Now, select the 'tip' bone (the one which you will transform when animating the rig), in my case that's Segment.1, and then Shift select the first bone that should follow with a delay, that's Segment.2, and press Ctrl + Shift + C to bring up the Constrains menu. Choose Transformation from there. On the child bone, You should see something like this now in the bone constraints tab:

Constraint setup

You have a Source section, a Destination section, and a Transform Space section. Transform Space needs to be local in this example, so we want to read and set the bone channels in their own local space. Important are now the Source and Destination fields. On the source and the destination, we tell Blender to check for a Location. Then, we fill in the field for the Y-axis. Min and Max that is. We do the same for the destination. The values in the screenshot now tell Blender the following:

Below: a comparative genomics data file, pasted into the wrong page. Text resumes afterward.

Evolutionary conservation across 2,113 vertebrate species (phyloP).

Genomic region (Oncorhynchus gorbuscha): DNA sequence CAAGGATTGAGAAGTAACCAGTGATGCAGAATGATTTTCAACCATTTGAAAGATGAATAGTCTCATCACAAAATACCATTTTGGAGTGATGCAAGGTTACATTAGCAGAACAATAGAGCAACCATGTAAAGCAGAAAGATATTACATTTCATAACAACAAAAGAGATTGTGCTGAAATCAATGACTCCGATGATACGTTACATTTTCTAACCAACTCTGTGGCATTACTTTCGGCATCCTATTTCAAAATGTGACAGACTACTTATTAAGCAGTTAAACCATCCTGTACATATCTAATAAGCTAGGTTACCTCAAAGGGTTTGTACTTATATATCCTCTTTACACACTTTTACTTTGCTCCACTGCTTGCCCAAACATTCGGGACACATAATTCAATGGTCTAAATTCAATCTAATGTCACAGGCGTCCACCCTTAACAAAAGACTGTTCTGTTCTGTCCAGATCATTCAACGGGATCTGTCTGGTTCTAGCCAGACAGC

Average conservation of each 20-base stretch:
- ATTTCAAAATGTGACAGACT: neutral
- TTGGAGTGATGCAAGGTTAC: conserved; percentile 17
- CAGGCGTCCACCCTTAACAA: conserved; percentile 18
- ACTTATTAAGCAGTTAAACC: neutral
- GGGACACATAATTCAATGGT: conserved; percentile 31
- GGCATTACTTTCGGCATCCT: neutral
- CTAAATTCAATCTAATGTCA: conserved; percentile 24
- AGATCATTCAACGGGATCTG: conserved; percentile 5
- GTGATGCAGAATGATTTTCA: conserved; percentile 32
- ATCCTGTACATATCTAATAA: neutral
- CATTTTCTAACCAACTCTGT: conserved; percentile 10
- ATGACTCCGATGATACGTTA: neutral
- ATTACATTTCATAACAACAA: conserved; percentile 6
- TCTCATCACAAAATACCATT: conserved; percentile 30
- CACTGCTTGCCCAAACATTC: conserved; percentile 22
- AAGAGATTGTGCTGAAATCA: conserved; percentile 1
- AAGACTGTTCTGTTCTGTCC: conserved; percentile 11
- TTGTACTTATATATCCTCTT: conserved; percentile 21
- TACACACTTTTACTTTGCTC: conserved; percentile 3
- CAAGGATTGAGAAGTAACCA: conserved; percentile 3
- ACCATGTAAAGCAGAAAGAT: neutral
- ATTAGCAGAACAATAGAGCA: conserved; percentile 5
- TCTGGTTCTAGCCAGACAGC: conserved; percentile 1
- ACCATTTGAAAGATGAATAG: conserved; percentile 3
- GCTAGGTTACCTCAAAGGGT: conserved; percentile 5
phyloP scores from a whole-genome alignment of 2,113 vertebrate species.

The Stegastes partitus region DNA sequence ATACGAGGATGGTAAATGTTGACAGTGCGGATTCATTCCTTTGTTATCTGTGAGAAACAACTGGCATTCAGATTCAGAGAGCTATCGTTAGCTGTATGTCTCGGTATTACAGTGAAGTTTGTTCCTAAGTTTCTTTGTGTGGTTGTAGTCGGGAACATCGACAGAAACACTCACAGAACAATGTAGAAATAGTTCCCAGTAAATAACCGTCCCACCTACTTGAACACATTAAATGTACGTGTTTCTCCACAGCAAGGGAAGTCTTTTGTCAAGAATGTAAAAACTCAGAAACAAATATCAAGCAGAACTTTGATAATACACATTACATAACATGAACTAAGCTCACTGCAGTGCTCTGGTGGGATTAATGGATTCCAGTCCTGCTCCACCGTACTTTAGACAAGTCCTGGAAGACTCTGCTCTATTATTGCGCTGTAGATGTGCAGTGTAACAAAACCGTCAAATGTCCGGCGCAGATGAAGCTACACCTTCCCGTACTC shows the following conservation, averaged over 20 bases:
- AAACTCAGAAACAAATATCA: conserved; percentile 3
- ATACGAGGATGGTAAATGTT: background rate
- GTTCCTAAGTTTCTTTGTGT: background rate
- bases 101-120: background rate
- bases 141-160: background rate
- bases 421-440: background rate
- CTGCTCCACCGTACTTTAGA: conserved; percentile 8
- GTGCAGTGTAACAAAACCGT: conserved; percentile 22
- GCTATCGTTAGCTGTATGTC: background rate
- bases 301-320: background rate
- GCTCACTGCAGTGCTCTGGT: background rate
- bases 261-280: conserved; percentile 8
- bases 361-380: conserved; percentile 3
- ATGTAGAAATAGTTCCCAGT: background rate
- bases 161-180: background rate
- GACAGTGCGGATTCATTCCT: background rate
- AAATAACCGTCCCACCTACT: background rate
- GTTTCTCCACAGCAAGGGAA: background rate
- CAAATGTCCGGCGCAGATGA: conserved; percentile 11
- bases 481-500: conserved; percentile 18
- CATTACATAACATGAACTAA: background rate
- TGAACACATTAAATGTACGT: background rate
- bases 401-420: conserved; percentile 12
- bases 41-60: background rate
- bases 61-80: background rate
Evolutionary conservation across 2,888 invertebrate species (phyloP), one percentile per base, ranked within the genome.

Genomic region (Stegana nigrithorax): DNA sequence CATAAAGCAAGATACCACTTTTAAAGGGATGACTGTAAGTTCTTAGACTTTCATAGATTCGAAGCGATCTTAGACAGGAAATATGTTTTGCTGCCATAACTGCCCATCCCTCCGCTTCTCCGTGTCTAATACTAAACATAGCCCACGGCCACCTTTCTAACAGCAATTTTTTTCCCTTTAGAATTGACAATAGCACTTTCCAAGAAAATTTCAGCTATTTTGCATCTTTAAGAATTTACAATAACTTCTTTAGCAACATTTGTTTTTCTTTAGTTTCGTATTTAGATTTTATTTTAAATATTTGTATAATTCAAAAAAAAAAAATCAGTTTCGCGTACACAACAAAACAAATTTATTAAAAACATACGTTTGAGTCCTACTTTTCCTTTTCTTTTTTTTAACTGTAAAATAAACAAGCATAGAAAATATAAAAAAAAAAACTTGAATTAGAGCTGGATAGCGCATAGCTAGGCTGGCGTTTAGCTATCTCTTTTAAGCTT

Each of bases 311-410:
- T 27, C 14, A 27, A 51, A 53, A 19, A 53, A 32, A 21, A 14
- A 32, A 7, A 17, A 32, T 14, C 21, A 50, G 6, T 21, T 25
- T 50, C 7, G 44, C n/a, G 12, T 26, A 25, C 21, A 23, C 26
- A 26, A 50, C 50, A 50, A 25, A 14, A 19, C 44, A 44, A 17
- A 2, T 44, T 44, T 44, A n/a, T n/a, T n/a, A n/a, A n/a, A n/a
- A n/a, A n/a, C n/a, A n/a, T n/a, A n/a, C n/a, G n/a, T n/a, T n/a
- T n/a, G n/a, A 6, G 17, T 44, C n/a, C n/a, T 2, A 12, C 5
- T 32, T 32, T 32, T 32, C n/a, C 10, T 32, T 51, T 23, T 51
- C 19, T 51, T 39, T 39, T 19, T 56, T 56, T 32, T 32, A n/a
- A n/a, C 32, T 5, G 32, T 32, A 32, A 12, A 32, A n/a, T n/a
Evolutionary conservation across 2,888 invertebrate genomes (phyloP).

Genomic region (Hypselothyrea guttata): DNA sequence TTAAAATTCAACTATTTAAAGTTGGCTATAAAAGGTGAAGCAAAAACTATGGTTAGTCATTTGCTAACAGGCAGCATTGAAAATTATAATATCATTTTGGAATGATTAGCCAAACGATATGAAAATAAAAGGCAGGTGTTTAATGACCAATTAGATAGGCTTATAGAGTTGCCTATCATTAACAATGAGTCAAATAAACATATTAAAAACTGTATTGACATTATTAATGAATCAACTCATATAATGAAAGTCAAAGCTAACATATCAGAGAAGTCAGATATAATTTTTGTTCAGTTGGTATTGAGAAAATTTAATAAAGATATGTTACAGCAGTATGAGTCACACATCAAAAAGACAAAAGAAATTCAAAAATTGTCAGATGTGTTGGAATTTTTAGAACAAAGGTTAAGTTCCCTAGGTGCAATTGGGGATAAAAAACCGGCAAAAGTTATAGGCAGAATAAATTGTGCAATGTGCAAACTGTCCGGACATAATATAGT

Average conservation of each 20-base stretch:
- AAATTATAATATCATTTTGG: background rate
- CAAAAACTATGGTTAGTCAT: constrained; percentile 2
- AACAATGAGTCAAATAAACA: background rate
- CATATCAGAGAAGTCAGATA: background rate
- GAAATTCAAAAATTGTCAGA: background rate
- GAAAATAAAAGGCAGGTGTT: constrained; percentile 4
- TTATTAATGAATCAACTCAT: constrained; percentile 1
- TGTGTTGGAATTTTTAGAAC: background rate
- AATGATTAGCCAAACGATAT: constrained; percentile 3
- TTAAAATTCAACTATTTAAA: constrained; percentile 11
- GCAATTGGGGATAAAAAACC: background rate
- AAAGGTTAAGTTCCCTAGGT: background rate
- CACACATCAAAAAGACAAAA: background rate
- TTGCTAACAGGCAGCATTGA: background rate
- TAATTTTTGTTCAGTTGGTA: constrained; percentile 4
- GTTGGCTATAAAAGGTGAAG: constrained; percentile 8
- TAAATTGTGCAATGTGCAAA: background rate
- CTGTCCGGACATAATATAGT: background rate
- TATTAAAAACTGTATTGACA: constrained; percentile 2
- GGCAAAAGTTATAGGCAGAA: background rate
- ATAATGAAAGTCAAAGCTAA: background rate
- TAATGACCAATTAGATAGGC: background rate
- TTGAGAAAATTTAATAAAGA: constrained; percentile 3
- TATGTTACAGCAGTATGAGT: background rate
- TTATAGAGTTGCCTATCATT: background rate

If the user moves the tip bone, and the local Y value of the tip bone is inbetween 0.3 and 1.2, move the destination bone inbetween 0.0 and 0.9.

That means, you need to translate the source bone to local 0.3 in Y first, before the Transformation constraint does anything at all. Then, while inbetween 0.3 and 1.2, it translates the child bone from 0.0 to 0.9. Why these values? Each segment has a length of 0.3. So that's the lower travel boundary for the first bone. The target value for the second segment therefore has to be TranslationMaxOfTip - LengthOfBone. For the next segment, the constraint is the same (we stil reference the tip bone), but we have to move the bone only if the tip is inbetween 0.6 and 1.2, and from 0.0 to 0.6. Do this for all succeeding bones, same constraint, just altering the limits.

Your values will be different, but the concept is the same.


You may try shape keys, there's Relative to there. And use Dope Sheet in the Shape Keys Editor Mode.

  • $\begingroup$ Could you clarify a bit? I suppose there will be one shape key per telescoping segment? Won't that be trick to animate? $\endgroup$
    – ajwood
    Aug 31, 2017 at 22:10